Atlanta Chefs Ahead of 2014 Food Trends

 

Chef Joe Schafer of King + Duke hands me yummy collards in kimchi broth with sausage from Whippoorwill Farms
Chef Joe Schafer of King + Duke hands me yummy collards in kimchi broth with sausage

Menu predictions for what we’ll be sampling at restaurants in 2014 are already showing up on the plate in Atlanta.  Guests at the Atlanta Les Dames d’Escoffier International 13th annual Afternoon in the Country were treated to a tasting of dishes from more than sixty Atlanta area chefs at an outdoor party set at the rural Serenbe community located about thirty miles south of downtown.

More than 60 chefs and 30 farmers joined forces to create great food at the annual Afternoon in the Country Event, south of Atlanta.
More than 60 chefs and 30 farmers joined forces to create great food at the annual Afternoon in the Country Event, south of Atlanta.
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Guests enjoyed a beautiful fall afternoon of tasting and talking to friends.

Rich, familiar and hard to resist earthy flavors such as The Feed Store’s braised root vegetables with braised chicken thighs were the order of the day.  Bacchanalia chef Anne Quatrano served up snails and Aria’s Gerry Klaskala dished out slow cooked black eye pea ragout with collard greens and country ham.

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These are the peas and greens.

The future of food is looking a lot like a polished version of dining’s delicious past according to the Sterling-Rice Group’s 2014 restaurant report which lists “Refined Classics” as one of the top trend picks.  Local Three Kitchen treated the gathered foodies to elegant bites of “meatloaf and potatoes”.

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Also on the list, “New Farm to Table” with lesser-known cuts of pork and beef and a wider variety of proteins from goat to rabbit jumping onto menus.  Veni Vidi Vici’s chef Jamie Adams served oxtail gnocchi.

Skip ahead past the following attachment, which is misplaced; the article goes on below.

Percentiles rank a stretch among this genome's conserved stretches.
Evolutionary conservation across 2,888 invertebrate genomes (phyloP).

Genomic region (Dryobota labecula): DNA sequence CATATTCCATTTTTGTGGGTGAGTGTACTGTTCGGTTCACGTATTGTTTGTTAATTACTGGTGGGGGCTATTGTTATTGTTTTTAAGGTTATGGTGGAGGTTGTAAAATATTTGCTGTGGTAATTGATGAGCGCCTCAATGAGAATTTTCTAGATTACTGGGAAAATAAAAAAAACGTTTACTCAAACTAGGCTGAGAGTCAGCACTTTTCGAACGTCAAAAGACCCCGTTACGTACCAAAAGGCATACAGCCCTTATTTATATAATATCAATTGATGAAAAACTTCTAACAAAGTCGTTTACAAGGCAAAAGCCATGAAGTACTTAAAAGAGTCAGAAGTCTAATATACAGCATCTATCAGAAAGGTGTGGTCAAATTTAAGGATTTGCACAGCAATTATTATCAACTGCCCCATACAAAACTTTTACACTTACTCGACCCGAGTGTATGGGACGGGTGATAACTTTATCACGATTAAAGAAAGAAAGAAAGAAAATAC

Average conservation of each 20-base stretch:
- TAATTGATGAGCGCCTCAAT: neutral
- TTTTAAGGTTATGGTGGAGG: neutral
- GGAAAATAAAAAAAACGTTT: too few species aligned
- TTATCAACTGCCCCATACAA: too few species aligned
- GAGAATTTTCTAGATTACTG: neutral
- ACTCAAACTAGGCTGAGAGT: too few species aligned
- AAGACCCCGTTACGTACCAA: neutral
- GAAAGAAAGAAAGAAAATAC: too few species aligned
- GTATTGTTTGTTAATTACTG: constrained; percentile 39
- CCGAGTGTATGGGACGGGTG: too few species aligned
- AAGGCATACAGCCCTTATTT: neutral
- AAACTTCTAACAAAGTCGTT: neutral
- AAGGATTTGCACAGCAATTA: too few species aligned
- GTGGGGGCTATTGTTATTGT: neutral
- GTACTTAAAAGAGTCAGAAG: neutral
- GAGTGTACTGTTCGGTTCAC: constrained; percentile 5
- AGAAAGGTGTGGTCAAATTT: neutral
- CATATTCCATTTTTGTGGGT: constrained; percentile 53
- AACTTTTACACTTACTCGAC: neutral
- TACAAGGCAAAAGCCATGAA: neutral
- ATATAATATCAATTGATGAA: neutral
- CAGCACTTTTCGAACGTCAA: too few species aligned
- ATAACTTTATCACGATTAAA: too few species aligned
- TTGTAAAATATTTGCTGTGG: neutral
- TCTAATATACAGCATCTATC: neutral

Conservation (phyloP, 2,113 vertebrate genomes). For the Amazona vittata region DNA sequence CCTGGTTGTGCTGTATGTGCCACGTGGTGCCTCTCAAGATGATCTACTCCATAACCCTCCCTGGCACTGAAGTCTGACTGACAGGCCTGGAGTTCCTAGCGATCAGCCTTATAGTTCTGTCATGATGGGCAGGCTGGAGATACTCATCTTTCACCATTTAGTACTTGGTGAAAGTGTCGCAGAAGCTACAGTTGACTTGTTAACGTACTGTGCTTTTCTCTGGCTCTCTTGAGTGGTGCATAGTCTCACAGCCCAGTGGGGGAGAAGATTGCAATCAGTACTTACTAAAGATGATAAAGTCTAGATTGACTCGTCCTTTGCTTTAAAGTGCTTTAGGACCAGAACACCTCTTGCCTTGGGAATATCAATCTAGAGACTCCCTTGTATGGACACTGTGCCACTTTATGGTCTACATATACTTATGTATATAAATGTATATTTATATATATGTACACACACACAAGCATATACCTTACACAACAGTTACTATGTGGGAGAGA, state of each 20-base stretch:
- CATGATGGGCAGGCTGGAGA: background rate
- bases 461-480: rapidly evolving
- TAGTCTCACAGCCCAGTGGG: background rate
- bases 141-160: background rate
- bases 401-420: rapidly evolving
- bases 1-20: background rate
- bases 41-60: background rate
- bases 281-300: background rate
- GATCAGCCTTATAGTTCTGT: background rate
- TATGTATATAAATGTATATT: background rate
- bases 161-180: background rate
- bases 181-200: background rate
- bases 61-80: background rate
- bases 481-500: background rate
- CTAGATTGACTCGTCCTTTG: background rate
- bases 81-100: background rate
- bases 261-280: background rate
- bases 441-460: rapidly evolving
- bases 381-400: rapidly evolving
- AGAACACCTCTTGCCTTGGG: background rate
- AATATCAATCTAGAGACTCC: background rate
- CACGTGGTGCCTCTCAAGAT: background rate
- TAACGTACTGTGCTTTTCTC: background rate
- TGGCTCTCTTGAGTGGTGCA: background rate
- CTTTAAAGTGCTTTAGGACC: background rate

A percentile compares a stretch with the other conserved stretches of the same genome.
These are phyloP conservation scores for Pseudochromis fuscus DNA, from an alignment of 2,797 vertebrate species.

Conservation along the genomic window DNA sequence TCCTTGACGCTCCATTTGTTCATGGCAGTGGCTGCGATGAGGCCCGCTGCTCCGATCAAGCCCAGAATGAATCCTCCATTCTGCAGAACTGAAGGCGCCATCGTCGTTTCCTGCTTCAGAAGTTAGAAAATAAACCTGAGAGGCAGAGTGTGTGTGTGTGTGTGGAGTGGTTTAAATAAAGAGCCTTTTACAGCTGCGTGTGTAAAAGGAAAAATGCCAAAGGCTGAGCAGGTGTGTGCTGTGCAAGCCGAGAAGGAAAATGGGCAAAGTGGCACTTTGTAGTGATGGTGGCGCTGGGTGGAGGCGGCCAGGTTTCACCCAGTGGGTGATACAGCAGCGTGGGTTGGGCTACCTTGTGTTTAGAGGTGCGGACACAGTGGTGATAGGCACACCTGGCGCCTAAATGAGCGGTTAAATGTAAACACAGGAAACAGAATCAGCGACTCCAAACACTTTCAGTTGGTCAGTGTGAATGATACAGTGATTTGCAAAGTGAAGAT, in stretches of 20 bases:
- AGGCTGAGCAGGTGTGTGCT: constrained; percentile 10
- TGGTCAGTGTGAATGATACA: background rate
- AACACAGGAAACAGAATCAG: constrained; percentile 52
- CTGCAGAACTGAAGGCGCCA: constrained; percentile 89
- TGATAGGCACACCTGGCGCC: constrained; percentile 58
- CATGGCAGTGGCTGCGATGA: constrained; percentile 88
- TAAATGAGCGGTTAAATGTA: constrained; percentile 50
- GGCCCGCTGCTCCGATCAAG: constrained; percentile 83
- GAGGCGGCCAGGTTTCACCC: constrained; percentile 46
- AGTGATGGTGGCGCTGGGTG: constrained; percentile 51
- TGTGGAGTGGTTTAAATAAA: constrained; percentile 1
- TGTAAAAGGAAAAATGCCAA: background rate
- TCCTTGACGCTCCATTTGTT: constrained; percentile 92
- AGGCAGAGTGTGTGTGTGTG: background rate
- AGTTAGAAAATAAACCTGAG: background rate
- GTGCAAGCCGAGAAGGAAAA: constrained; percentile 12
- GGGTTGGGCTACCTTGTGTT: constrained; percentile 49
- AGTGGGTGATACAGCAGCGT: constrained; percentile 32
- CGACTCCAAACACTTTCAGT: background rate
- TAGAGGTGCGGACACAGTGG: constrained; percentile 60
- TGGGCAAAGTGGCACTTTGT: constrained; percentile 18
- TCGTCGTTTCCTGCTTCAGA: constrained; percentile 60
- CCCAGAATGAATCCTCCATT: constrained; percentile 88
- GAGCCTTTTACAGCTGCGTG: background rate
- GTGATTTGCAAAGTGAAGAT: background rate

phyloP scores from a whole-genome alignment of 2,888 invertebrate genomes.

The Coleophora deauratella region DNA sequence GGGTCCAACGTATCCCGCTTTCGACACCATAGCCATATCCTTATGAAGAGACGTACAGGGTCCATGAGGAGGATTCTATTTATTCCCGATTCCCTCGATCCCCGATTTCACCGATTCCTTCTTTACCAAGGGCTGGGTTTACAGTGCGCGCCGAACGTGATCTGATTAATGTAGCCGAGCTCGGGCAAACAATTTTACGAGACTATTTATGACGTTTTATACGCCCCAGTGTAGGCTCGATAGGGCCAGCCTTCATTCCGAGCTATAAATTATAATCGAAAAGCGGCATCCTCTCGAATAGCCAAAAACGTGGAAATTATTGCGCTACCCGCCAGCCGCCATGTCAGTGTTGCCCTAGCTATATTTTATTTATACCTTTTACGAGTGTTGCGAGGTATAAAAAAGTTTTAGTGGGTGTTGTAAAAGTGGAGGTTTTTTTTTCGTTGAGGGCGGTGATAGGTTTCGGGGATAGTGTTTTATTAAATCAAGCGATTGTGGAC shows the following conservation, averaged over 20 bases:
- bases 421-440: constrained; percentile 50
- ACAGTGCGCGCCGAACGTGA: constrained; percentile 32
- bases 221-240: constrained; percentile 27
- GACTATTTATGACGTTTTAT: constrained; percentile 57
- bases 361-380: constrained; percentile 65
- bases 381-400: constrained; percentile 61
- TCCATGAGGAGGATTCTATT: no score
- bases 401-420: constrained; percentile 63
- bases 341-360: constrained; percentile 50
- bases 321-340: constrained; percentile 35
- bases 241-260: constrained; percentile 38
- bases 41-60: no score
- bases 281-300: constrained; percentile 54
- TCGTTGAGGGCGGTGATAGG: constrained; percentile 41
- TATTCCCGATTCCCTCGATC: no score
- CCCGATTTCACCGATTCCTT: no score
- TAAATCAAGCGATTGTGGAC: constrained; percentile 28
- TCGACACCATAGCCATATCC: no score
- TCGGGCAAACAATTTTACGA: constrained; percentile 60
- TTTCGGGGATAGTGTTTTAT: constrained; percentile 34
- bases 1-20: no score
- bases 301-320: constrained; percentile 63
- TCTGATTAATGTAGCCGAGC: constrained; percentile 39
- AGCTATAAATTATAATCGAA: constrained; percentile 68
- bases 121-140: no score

Chicken makes way for duck. The team from Leon’s Full Service presented duck ham on a savory pancake frisee and pears from Whippoorwill Hollow Farms.

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Duck confit starred in caterer Bold American Events’ tasty offering with a sweet potato gnocchi and Brussels sprouts leaves.  More duck from Livingston restaurant in a petite bite of sweet tea infused duck breast with ginger applesauce and candied lemon pecans.  Which brings us to another predicted trend for the New Year -lots of lemon.  Preserved lemons added bright notes to Chicken and The Egg chef Marc Taft’s braised short rib with smoked Gouda grits.

And tart lemon with spicy ginger beer balanced the sweet notes of Belle Meade Bourbon in the Tennessee Stud cocktail served on the rocks for guests to sip.

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Kazia Jankowski, associate culinary director of the Sterling-Rice Group says, “Lemon is pure. Lemon is versatile. Lemon is nostalgic. For those reasons, it and not other citrus will be the flavor of next year. Lemon’s bright flavor is fresh and unadulterated.”

Year of the Yolk

Quail eggs sunny side up!
Quail eggs sunny side up!

Another yellow food beaming brighter on the culinary scene is the egg yolk. Good-bye egg white omelet, hello the whole thing.

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Chef Steven Satterfield of Miller-Union who presented a sunny side up quail egg on butternut squash hash says, “The yolk is where it’s at! The texture is unctuous and a runny yolk is one of my favorite things on earth.” Nutrition note: egg yolks contain important nutrients including choline, which supports brain health.

Registered dietitian, Janet Helm who tracks healthy food trends on her blog Nutrition Unplugged says, “I think it gets people excited about food. Quinoa, kale, Greek yogurt and chickpeas became trendy, so perhaps that motivated more people to buy these foods and use them more often.  That’s a good thing.”

Seven Lamps' Kabocha squash wrapped in surryano ham is a Southern twist on classic melon with prosciutto
Seven Lamps’ Kabocha squash wrapped in surryano ham is a Southern twist on classic melon with prosciutto
Thank you Ladies! The Atlanta Chapter of Les Dames d'Escoffier. I'm in the back somewhere on the left.
Thank you Ladies! The Atlanta Chapter of Les Dames d’Escoffier. I’m in the back somewhere on the left.

Congratulations to the LDEI Afternoon in the Country organizing teams!! We earned big $$$ for culinary scholarships and grants for culinarians in the Atlanta area to improve their skills so that we all can eat even better as the trends march on!!!

 

 

 

 

 

 

 

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